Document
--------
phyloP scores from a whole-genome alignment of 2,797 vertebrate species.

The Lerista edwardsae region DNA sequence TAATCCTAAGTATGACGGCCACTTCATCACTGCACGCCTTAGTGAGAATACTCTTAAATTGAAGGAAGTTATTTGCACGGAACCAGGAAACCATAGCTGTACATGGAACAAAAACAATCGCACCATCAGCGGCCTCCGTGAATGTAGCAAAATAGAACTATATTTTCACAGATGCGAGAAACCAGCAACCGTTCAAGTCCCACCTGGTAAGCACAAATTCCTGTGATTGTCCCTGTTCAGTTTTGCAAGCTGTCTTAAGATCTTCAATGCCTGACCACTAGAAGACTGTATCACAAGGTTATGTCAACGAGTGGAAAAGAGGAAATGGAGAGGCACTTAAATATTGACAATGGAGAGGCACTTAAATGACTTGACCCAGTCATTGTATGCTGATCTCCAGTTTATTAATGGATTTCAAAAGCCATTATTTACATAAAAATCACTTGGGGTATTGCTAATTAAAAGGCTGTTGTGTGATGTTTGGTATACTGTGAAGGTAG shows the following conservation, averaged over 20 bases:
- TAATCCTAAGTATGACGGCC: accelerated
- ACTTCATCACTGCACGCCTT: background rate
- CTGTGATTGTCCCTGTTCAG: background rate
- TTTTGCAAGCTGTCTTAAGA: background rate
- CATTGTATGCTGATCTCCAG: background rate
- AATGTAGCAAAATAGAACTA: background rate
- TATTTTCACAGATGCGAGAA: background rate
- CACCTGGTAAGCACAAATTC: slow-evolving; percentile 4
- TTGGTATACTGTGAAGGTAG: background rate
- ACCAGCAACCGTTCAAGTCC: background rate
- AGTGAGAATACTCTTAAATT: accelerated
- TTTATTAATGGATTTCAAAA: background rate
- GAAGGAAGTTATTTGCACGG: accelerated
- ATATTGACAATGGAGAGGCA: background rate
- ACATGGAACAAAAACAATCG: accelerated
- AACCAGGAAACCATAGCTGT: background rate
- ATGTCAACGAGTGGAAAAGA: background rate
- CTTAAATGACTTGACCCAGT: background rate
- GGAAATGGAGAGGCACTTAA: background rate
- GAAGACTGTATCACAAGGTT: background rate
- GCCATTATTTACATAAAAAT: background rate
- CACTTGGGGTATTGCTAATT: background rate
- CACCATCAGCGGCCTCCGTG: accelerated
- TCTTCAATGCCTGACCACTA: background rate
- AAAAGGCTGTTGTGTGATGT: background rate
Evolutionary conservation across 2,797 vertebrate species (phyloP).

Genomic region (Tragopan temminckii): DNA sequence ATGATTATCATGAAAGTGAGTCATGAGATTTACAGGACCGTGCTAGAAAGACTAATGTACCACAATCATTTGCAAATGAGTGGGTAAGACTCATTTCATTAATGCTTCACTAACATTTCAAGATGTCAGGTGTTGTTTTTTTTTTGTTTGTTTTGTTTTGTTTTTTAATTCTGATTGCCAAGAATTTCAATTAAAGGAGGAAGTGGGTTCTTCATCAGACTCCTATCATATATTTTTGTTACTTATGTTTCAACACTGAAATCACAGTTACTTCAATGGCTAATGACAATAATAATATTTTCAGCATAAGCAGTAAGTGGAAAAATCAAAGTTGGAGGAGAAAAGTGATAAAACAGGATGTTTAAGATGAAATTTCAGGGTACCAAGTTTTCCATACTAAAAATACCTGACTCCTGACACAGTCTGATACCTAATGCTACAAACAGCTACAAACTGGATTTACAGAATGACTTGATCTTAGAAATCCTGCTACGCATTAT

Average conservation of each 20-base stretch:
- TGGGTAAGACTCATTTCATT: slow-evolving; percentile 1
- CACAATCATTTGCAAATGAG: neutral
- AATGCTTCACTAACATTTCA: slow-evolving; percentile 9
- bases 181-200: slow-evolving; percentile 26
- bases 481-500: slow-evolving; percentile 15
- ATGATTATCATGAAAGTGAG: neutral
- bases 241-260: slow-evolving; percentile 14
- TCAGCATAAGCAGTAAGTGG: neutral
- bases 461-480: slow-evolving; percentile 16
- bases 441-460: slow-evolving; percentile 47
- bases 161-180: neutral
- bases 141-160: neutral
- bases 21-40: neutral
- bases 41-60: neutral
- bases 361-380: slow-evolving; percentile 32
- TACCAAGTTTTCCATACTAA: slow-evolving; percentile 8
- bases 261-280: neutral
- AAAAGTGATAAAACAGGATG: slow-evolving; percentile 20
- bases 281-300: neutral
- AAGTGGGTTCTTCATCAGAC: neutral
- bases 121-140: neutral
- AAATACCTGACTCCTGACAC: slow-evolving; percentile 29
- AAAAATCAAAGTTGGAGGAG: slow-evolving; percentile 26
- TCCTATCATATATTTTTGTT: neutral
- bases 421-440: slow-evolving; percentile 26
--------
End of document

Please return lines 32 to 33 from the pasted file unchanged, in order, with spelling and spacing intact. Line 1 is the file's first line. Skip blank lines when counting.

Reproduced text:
- CACAATCATTTGCAAATGAG: neutral
- AATGCTTCACTAACATTTCA: slow-evolving; percentile 9